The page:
For the most part, Epson’s latest LCD projector range has fared very well on TrustedReviews. So I have high hopes indeed for the TW4400 too, sitting as it does just one rung from the top of the Japanese brand’s home cinema range (below the outstanding if costly TW5500).
It starts out promisingly, by sporting more or less the same reassuringly large, robust and weighty - if not especially stylish - design as the TW5500, with the only significant difference being that the TW4400 is white where its flagship brother was black.
There are pros and cons to the shift to white; on the upside, it will blend more readily into a typical living room ceiling than the black model. But on the downside it might not blend so fully with the darkness of a dedicated home cinema room. But then I guess this is fair enough given that the near-£1,500 price gap between the two models might well find them headed for quite different final destinations.
The TW4400’s connectivity is as we would expect for its price level, which is to say it hosts two HDMIs, a D-Sub PC port, an RS-232 control port and a single 12V trigger output, among other things. You might feel that a little more multimedia support would have been good; a USB port, perhaps. Especially given the lengths some of Epson’s cheaper models go to in this regard.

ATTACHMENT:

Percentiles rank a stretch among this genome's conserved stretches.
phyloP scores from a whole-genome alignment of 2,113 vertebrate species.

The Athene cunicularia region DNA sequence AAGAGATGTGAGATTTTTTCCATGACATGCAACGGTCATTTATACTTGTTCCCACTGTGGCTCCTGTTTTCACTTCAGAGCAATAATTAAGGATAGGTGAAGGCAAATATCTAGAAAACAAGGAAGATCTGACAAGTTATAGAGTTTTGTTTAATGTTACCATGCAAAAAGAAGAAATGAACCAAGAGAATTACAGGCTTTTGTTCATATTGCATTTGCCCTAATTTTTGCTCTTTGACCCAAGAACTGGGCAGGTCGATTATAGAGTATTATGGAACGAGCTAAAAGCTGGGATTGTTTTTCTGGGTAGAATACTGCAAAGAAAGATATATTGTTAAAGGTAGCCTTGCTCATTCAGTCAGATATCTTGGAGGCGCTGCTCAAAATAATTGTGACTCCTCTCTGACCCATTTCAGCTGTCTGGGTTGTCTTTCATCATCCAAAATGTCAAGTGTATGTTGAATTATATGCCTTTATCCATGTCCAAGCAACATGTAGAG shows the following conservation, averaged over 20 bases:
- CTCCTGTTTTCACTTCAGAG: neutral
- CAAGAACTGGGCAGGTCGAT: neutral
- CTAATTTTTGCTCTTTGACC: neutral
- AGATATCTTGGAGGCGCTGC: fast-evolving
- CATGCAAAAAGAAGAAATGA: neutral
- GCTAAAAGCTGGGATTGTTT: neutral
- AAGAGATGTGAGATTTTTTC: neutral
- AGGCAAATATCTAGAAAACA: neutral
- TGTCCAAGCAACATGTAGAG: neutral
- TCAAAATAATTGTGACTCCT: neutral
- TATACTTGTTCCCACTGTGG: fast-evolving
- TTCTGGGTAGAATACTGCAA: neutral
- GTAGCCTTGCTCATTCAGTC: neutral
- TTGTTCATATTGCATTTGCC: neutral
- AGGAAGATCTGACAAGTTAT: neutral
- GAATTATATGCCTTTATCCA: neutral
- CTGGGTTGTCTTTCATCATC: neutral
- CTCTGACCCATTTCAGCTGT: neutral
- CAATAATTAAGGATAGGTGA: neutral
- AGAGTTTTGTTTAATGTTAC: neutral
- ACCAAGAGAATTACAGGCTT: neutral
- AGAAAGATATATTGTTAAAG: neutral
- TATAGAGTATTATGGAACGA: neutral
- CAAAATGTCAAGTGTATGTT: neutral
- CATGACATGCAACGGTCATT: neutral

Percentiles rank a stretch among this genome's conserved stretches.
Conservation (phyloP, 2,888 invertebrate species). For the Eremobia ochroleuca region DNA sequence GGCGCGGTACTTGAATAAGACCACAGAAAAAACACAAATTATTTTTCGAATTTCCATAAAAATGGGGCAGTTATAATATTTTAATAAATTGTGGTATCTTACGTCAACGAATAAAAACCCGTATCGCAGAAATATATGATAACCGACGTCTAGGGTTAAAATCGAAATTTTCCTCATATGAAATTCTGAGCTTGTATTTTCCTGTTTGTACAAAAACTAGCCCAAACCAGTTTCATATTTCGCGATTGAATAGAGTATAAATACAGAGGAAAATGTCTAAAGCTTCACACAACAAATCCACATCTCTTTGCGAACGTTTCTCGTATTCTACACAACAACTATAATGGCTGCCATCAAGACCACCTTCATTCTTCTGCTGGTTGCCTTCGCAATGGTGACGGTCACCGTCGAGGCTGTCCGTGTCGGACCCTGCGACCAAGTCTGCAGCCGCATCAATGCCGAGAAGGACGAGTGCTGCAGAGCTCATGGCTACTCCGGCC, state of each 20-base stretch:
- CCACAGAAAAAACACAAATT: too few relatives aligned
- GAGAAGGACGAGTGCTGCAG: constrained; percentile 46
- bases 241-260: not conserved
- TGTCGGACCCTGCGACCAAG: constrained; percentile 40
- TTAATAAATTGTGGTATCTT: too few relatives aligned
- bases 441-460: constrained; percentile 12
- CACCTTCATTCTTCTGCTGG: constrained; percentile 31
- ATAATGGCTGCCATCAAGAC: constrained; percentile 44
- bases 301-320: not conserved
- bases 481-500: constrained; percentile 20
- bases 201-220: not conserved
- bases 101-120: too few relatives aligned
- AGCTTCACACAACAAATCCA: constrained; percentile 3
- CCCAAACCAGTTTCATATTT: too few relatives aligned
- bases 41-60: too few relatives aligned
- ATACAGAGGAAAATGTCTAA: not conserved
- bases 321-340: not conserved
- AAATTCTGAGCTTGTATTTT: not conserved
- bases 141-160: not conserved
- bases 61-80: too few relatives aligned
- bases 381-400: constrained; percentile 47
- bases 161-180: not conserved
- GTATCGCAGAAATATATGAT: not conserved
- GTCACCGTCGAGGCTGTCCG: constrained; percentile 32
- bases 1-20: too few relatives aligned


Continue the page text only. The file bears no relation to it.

But then I guess Epson can argue that the TW4400 is a serious home cinema machine that might well be permanently mounted on the ceiling or built into a cabinet, in which case you wouldn’t be able to use a USB socket easily even if the projector had provided one.
The TW4400’s specifications make for some interesting reading. Particularly eye-catching is its claimed contrast ratio of 130,000:1 - a huge figure even by the eternally optimistic standards of the LCD projector market.
As with the TW5500 - which actually promised a 200,000:1 contrast ratio - the TW4400’s contrast credentials owe much to its innovative ‘dual layer iris’ design. This currently exclusive Epson technology allows the TW4400 and TW5500’s dynamic contrast mode to reduce the amount of light being emitted through their lenses in two separate stages, rather than the usual single ‘jump’ other LCD projectors use. This allows Epson to deliver increased brightness reductions when showing dark scenes - to deliver a more convincing black colour - without suffering the sort of flickering effect seen when lesser LCD projectors try to be too aggressive with their dynamic contrast systems.
The TW4400 also features a PixelWorks scaler and full 10-bit video processing. Which is good. Though I guess I should point out that this falls rather short of the HQV, 12-bit processing sported by the TW5500.
Brightness, meanwhile, is rated at a very respectable 1,600 Lumens; the native resolution is - of course - Full HD; and the LCD ‘engine room’ comprises the much-respected C2Fine inorganic D7 panel design.